BANGOR, Maine — At 54, Patrick Kelly offered first-hand evidence of his belief that age is just a number as he stepped into the mixed martial arts cage at the sold-out grand ballroom of the Cross Insurance Center on Saturday night
The Maine Amateur Wrestling Alliance Hall of Famer and longtime wrestling coach at Camden Hills Regional High School in Rockport had won all four of his previous amateur bouts since first taking up the sport in 2013 — an unbeaten streak that included winning the New England Fights amateur lightweight championship belt.
But in his title defense against Massachusetts native Ed Forlenza as the main event in the amateur portion of “NEF 35: Wicked Season,” Kelly’s streak finally came to an end.
Forlenza, a 32-year-old Cape Cod product armed with a wrestling background of his own, scored a takedown in the opening minutes of the bout and used ground-and-pound to stay on top and win by technical knockout at 2:42 of the first round of their scheduled five-round bout.
“I met my match,” said Kelly, the Young’s MMA product who had announced in the weeks leading up to this bout that it would be his final MMA match, win or lose. “I felt I had more. He did catch me with a really good stiff shot, and then when he took me down I thought, ‘This guy knows what he’s doing and I just have to weather the storm because I’ve got five rounds.’ But I let him get on top and I didn’t scramble enough and it just wasn’t my night.
“But take nothing away from that guy, he’s a stud.”
Forlenza improved his record to 3-2.
“I knew he was a legendary wrestler in Maine, a coach and wrestler, a tough guy, a Mainer,” said Forlenza. “I’m a wrestler, too. He’s a very tough guy but I will outwrestle my 54-year-old self. He’s got some years on me, and I’m sure back in the day he was unbelievable but I have good wrestling, too, so I wasn’t worried.”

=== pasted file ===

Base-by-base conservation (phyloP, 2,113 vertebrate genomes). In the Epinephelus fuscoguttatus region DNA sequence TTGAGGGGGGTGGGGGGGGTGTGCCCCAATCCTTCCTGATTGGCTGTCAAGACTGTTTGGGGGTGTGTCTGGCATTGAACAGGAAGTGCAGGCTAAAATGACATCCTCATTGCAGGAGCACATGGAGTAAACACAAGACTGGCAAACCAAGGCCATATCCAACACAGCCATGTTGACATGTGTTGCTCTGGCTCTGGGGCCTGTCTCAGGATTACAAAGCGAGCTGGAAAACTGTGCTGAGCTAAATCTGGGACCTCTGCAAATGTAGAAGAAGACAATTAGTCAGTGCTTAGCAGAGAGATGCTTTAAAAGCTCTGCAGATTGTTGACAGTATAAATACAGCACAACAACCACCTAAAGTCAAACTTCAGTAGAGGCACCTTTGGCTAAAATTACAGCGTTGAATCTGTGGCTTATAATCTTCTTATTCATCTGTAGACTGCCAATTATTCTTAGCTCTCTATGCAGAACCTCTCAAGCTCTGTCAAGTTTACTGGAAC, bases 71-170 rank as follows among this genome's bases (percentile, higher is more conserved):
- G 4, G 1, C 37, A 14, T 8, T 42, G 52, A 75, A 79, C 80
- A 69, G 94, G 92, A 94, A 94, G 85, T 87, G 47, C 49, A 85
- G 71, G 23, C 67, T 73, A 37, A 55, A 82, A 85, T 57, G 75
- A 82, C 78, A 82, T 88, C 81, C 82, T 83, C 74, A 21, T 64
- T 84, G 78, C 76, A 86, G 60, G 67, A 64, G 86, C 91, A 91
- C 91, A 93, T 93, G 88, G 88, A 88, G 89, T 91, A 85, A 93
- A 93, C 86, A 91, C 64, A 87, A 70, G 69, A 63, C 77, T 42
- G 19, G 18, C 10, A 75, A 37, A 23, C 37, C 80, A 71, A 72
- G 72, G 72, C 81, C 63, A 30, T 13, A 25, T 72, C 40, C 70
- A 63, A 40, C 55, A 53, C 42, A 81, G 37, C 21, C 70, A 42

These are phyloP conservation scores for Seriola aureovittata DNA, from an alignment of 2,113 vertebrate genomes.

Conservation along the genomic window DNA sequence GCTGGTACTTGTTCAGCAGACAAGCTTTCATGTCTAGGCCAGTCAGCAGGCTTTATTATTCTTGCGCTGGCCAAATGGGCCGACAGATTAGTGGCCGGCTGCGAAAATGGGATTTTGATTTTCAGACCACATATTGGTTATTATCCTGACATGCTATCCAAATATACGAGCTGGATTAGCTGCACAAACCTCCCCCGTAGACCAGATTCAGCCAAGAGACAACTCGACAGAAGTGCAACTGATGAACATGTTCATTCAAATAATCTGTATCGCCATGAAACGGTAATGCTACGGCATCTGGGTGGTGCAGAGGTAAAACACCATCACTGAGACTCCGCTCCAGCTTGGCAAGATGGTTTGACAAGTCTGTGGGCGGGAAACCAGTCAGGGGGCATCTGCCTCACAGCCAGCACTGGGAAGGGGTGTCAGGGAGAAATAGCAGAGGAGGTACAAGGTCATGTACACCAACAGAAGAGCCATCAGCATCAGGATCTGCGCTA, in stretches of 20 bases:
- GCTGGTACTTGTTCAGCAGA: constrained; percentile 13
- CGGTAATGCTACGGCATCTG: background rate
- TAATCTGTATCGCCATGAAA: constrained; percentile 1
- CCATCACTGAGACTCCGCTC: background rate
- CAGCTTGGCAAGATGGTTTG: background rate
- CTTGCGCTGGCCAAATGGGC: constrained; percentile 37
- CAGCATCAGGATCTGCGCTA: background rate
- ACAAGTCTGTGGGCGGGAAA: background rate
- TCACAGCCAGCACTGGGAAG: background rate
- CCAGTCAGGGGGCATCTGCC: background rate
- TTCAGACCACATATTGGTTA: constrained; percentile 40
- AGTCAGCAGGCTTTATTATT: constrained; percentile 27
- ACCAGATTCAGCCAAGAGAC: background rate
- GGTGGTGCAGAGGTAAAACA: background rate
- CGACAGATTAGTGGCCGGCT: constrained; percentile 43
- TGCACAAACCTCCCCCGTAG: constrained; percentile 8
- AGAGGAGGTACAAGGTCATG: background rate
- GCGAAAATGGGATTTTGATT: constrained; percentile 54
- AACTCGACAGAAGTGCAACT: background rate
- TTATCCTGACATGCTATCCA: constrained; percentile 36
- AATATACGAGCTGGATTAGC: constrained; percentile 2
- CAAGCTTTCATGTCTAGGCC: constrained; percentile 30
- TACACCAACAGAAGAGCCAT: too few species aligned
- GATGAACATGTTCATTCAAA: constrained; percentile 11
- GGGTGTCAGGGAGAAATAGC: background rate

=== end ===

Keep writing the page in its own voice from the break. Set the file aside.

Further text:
Kelly, also a schoolteacher and a father of four, was disappointed with the loss but put his MMA journey in perspective during a postfight interview in the cage in front of the 1,200 assembled fans.
“If you’re 52, 53 or 54, it may not be competing in the cage but if you have a dream or goal you’ve just got to start one inch at a time, even if you think it’s impossible,” he said moments later. “Sometimes chasing the impossibility is where the fun is.”
And while Kelly says he’s done as a mixed martial arts fighter, he’s not done exploring life.
“My entire life is finding new things,” said Kelly. “That’s always the focus. I don’t know what my next journey will be.”
The Kelly-Forlenza bout was one of seven amateur contests on the 12-fight card.
In the opening amateur match, Andrew Brown of Nostos MMA in Somersworth, New Hampshire — cornered by Nostos’ owner and UFC fighter Devin Powell of Wells — used an armbar to gain a submission victory over independent Chris Lachick at 2:55 of the first round of their fight, contested at a catchweight of 160 pounds.
Powell’s fighters went 2-0 on the night, with Nostos’ Zac Richard stopping independent Cliff Redman via first-round TKO in their lightweight contest.
Bucksport’s Shawn Costigan, part of the coaching staff for the Bucksport High School wrestling team, used his fists rather than his grappling skills to make a successful debut. He required just 52 seconds to score a TKO victory over independent featherweight David Hills, using three straight right-hand strikes to send his opponent to the mat — with the stoppage coming seconds later.
Another independent, Jordan Young, had more success, defeating Joe Howard of Central Maine Brazilian Jiu-Jitsu of Lewiston with a rear-naked choke at 1:50 of the second round of their featherweight clash.
Another amateur winner was welterweight Christian Barrett of First Class MMA in Brunswick, while Jacob Deppmeyer of First Class MMA and Taylor Bartlett of CMBJJ fought to a draw at a catchweight of 150 pounds.
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